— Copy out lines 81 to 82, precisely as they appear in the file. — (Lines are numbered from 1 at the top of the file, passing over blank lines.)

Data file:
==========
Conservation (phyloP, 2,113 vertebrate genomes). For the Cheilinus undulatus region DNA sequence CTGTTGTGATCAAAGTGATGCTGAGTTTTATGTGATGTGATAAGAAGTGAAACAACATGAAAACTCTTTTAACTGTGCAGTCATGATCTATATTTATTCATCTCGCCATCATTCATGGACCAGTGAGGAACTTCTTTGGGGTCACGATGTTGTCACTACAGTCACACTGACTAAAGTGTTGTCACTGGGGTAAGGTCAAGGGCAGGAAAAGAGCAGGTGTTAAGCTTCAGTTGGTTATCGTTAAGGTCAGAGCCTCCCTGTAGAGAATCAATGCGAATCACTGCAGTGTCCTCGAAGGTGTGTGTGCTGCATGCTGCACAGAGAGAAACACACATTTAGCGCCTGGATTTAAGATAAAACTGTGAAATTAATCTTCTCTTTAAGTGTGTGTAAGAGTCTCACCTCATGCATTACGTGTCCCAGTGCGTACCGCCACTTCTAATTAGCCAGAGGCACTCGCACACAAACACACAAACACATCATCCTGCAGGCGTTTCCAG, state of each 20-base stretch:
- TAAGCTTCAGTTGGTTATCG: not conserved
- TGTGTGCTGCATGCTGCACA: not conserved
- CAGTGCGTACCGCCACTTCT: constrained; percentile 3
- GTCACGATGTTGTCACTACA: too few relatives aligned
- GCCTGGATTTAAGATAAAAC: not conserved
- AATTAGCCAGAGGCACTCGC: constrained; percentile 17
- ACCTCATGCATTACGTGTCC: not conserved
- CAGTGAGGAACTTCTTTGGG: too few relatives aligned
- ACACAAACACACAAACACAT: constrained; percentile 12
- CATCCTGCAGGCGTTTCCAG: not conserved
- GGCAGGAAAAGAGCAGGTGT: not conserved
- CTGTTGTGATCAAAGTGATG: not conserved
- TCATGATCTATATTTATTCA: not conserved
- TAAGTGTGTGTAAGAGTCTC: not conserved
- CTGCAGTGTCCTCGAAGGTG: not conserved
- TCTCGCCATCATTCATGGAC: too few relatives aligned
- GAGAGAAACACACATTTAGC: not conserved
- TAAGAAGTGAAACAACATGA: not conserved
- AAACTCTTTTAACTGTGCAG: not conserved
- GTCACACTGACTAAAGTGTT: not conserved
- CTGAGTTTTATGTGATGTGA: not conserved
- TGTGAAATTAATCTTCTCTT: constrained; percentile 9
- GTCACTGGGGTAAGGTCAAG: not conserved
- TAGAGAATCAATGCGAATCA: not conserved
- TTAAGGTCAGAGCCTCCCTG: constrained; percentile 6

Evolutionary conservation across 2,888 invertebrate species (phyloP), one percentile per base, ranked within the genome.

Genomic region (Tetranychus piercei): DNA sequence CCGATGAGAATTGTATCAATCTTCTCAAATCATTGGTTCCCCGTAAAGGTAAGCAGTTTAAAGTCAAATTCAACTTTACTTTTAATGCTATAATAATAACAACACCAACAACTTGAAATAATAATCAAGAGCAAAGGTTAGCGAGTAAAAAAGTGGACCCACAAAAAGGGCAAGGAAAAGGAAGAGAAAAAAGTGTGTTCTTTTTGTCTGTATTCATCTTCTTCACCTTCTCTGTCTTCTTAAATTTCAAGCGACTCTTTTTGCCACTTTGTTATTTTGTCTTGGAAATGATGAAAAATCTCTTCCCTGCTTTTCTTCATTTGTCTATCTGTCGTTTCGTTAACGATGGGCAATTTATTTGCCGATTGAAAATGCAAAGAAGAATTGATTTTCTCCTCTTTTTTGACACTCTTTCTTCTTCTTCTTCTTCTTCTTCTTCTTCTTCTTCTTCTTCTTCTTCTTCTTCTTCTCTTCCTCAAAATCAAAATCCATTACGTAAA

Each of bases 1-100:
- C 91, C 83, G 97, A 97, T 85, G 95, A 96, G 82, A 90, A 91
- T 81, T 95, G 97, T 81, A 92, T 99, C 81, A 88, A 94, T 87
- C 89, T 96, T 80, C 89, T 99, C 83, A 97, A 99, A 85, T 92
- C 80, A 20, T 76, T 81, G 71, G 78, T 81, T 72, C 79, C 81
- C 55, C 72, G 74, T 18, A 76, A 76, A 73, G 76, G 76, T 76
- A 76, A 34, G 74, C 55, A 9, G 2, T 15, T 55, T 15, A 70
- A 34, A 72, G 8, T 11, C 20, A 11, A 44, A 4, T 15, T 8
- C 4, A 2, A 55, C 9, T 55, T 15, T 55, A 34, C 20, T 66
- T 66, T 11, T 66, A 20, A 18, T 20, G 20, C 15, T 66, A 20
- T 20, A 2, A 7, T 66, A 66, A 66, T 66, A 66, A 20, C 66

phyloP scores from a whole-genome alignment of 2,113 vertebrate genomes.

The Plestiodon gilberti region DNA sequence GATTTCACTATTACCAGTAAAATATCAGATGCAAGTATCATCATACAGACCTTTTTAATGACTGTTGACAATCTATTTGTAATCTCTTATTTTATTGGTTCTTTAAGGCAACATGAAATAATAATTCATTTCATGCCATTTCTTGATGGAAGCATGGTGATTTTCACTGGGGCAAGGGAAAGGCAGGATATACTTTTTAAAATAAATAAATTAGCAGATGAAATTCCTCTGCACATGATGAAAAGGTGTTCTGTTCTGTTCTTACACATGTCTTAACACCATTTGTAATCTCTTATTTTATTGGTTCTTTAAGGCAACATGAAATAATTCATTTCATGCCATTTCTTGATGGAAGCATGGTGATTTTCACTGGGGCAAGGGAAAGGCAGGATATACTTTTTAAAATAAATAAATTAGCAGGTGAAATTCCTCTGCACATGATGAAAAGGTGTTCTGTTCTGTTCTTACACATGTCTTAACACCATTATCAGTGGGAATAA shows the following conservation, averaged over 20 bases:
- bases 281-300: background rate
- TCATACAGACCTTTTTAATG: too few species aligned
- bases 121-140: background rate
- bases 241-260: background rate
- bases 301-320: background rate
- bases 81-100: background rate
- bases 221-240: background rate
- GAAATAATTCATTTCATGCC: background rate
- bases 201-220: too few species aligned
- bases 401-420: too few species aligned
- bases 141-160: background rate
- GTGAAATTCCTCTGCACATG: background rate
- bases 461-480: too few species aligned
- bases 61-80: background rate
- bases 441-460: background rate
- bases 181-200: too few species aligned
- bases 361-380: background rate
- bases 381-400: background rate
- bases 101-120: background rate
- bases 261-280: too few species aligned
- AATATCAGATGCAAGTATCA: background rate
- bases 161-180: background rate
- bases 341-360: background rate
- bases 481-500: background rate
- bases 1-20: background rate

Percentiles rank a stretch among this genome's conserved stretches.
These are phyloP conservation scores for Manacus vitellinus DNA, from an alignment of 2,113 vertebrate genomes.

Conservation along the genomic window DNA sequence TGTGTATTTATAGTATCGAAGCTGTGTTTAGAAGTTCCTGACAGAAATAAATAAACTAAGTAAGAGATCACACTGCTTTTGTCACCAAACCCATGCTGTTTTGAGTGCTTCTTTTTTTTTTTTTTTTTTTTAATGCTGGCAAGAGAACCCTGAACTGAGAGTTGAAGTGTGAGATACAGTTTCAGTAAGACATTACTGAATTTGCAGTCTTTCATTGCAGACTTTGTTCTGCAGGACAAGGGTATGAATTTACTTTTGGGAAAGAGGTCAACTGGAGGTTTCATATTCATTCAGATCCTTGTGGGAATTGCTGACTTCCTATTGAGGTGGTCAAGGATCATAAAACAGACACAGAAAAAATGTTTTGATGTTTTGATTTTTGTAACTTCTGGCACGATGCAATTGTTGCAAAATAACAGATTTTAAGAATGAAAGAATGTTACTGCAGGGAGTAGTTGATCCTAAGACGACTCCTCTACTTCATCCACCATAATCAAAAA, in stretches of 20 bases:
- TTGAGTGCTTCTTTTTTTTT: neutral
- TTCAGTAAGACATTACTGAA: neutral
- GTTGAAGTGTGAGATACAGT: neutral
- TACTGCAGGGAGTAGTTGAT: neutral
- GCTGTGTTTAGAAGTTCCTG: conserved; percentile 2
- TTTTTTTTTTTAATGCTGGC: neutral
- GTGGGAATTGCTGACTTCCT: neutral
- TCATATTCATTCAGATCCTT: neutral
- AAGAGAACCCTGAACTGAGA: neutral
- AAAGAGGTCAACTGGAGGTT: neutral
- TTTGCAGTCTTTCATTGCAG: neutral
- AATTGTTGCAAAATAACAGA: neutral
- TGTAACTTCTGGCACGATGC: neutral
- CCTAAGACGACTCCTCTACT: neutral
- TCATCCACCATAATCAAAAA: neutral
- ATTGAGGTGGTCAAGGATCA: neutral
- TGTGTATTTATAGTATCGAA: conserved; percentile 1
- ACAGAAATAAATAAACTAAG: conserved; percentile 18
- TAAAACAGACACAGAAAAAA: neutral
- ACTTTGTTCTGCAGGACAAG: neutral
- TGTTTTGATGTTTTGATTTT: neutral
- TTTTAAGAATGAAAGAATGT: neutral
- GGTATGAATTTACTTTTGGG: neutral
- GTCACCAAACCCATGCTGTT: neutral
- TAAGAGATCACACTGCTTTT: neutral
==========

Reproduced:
- AATTGTTGCAAAATAACAGA: neutral
- TGTAACTTCTGGCACGATGC: neutral